Winter Tyres – Believe The Hype
I have to admit to being slightly sceptical about winter tyres. The idea of forking out several hundred pounds on a second set of tyres seemed like an indulgence more than a necessity. After all, we don’t get that much snow in the UK, do we? That was before I was given the opportunity to directly compare winter tyres with normal tyres. My eyes have been opened and my opinions changed. Let me explain why.
Winter Tyres – The Theory
The name ‘winter tyres’ is slightly misleading and conjures up images of battling through snow drifts. They should really be called ‘cold weather tyres’ as they are designed to work in colder environments and that means they work in more than just snowy conditions.
Cold weather tyres use a special rubber compound that is most effective at temperatures below 7c. It may surprise you to hear that average temperatures in the UK fall below 7c for about five months of the year, usually from November through to March. So you see why calling them winter tyres sells them short.
At this temperature the rubber compound in normal tyres starts to lose its elasticity. As the rubber starts to stiffen the surface of the tyre finds it harder to hold onto the road. Cold weather tyres stay softer and find it easier to mould themselves to the road surface and find more grip.
This applies to cold or water-logged tarmac as well as icy, slushy or snow-covered roads. In these conditions the cold weather tyre will find more traction when accelerating, more grip when cornering and will help you to stop in a much shorter distance.
Winter Tyres Could Save Your Skin
This theory was put to the test at the Porsche Experience Centre at Silverstone. Their specially designed proving ground recreates a number of slippery surfaces and is the ideal place to replicate some of the scary incidents you could encounter out on the road.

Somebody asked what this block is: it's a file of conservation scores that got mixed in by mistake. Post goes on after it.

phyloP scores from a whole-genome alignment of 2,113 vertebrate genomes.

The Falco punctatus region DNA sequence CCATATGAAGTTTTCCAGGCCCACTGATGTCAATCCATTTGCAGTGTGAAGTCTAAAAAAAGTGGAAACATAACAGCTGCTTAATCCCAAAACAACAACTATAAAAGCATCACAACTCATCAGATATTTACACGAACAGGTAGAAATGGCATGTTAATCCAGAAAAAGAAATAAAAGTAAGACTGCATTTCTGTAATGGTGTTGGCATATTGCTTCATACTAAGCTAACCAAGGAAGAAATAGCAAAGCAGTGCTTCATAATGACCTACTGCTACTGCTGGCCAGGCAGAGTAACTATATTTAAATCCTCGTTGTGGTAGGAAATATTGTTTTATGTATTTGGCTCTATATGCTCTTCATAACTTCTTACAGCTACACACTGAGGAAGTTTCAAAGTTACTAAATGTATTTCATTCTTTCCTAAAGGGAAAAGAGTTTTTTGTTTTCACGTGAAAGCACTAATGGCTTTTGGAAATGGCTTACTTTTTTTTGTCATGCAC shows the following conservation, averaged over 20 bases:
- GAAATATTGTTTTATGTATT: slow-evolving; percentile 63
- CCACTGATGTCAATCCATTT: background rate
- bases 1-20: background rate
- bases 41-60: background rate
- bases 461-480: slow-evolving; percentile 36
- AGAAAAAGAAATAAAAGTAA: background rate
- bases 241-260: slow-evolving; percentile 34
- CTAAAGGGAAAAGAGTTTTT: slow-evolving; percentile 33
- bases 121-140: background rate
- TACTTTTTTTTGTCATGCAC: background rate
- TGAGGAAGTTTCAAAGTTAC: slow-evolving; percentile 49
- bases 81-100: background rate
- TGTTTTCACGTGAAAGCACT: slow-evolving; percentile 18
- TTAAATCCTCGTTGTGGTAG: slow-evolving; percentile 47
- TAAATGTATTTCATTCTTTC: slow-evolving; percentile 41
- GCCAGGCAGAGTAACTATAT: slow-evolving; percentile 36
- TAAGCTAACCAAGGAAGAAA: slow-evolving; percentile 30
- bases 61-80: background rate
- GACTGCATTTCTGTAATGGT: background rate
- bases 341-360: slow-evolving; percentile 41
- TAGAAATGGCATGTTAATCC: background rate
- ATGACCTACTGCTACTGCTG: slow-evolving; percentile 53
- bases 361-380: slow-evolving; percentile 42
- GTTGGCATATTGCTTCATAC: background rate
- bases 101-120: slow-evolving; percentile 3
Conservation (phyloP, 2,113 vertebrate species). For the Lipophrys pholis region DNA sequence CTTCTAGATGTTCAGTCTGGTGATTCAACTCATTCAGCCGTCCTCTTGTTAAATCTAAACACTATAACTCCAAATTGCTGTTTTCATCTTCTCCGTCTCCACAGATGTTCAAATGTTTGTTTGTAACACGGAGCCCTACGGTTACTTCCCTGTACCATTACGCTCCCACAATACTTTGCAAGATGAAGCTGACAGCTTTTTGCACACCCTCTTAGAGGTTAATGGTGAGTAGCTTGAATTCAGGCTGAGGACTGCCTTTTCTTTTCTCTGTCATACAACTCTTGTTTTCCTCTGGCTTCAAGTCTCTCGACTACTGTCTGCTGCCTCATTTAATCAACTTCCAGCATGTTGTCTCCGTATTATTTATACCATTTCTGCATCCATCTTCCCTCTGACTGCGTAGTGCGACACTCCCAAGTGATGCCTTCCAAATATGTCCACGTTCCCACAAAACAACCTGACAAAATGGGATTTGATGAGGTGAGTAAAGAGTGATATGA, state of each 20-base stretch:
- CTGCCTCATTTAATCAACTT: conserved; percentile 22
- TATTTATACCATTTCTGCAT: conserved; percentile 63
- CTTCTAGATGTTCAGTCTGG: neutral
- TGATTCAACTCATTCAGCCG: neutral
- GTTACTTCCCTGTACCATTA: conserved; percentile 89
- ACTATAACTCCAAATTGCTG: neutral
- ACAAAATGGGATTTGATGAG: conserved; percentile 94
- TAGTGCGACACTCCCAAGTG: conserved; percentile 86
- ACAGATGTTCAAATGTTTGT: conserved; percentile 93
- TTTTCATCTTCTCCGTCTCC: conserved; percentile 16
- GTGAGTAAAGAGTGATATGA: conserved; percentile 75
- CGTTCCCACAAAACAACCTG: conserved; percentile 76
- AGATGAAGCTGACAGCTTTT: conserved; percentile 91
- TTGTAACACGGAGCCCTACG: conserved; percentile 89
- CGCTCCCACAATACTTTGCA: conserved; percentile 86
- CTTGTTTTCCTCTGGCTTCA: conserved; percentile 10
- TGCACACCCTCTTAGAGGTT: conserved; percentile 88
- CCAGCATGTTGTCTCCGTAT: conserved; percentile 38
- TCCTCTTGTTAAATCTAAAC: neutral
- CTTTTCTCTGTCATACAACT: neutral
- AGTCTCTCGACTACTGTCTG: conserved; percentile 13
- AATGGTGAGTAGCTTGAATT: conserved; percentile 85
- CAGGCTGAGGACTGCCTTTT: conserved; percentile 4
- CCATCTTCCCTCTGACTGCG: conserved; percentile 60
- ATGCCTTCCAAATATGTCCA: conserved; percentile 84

Take the kick plate, for example. Here I drove a standard BMW 320d onto a flooded skid pan while a sliding plate flicked the rear wheels randomly left or right, pitching the car into a spin. It’s a bit like hitting a patch of black ice on a real road and you suddenly find your car heading in a direction you don’t really want it to.
All I had to do was keep the power on, apply opposite lock and try to correct the car. With normal tyres this was difficult but not impossible, although on one occasion I did find myself heading backwards! With winter tyres this test was so much easier. The wheels regained grip more quickly and it was easier to catch the back end before the car spun around.
On the same surface we tried straight line braking. With normal tyres the wheels locked up immediately, the ABS was constantly trying to release the brakes and I was helpless as the car (literally) sailed onwards across the tarmac, eventually slithering to a stop. When I tried the same test in the car with cold weather tyres we came to a halt much more quickly and much more safely. From speeds of under 30mph we stopped about 3 or 4 car lengths shorter than with normal tyres. That’s a huge difference at such low speeds.
Then there was the ice hill, a cascade of water running down a slippery section of tarmac. Either braking or swerving down the hill triggered understeer and sliding on the car with normal tyres. With the winter tyres understter was barely noticeable while the car came to a stop in a much shorter distance, just like we saw on the skid pan.